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Hong Kong economy

When planning for Hong Kong’s future, prepare for change

Christine Loh says all organisations, including the government, should expect the unexpected and frequently reassess their plans, keeping in mind how many events from the past century weren’t predictable

PUBLISHED : Thursday, 28 December, 2017, 11:42am
UPDATED : Thursday, 28 December, 2017, 7:37pm

Making predictions is an uncertain business. We think we can make educated guesses by reflecting on facts, past events, trends and so on. But betting on what will happen – to Hong Kong, for instance, by the fateful year of 2047 – is risky.

What will China be like by mid-century? There is no shortage of guessing about the future of the European Union and how the United States will evolve as developing countries surge.

Linton Wells II, a distinguished American defence expert, noted in 2001 how hard it was for specialists to look at what the world might be like in 2010. In a memo to his superiors, he cast his eye backward to show the hazards of prediction.

In 1900, the dominant power was Britain, which regarded France as its major competitor. By 1910, Britain would ally with France against a rising Germany. In 1914, a world war would be triggered by a Serbian assassinating the heir to the soon-to-be defunct Austro-Hungarian empire. By 1930, the Great Depression was under way, and while experts didn’t think there could be another devastating world war, one took place in the 1940s. By 1950, the US was the greatest power.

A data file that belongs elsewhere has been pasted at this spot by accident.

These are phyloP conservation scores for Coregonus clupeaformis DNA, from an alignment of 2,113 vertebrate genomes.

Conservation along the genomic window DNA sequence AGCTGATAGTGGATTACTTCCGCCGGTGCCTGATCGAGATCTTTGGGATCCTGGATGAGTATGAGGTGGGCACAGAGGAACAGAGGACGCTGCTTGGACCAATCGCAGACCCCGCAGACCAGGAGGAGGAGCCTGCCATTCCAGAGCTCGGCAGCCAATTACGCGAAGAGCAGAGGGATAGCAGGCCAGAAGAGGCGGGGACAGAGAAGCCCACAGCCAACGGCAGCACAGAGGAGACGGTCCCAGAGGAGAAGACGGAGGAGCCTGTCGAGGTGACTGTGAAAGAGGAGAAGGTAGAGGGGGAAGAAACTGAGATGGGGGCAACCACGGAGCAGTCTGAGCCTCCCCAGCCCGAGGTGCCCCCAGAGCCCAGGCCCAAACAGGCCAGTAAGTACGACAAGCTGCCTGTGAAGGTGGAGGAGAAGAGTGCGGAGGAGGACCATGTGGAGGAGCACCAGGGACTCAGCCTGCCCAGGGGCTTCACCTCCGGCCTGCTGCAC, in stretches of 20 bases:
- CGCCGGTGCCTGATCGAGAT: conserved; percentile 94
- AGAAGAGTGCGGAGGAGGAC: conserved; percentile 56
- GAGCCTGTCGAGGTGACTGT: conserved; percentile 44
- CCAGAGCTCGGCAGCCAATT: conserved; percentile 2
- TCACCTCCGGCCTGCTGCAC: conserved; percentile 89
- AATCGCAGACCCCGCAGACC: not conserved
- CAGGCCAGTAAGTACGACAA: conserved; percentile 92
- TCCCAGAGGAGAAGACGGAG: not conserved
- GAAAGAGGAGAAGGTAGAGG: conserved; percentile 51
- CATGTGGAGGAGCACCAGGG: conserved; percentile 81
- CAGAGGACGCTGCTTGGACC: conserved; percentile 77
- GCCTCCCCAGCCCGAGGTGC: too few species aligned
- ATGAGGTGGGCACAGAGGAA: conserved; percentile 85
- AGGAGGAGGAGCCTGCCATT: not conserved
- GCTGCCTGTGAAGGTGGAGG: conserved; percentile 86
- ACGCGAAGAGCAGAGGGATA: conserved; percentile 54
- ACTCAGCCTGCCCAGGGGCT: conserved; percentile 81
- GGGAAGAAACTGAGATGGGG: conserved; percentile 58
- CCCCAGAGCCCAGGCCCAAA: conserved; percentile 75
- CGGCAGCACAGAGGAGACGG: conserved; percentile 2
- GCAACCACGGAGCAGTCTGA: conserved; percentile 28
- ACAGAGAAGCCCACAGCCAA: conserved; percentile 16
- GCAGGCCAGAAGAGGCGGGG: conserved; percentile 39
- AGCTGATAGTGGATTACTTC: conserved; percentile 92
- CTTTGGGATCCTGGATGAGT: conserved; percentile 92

The next few decades saw the US and Soviet Union as the two dominant powers competing on many fronts, including proxy wars here and there. The US would lose a war in economically backward Vietnam. US recognition of China in 1972 was a surprise; the dissolution of the USSR in 1991 was astonishing. At the time, few people had heard of the internet and how it would change so many things by the 2000s.

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Wells’ warning about the fallibility of prediction to his superiors in 2001 was that he couldn’t be sure what 2010 would be like but it would not be what people might expect, and “so we should plan accordingly”.

If Wells were preparing his memo today, he would certainly have something to say about wars and instability in the Middle East, terrorism, global financial crises, and the unmistakable rise of China in economic, social, technological and military terms.

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Wells’ advice to plan for uncertainty is important. Implicit in this is that there could be different futures we should think about. Change is hardly ever linear and could diverge in different ways.

For Hong Kong, identifying major challenges matters for all organisations, including government, industries and companies. Frequent assessment and reassessment are also necessary. If there is no such process in an organisation, it is time to make arrangements for uncertainty planning.

Christine Loh is chief development strategist and adjunct professor at the Hong Kong University of Science and Technology’s Division of Environment and Sustainability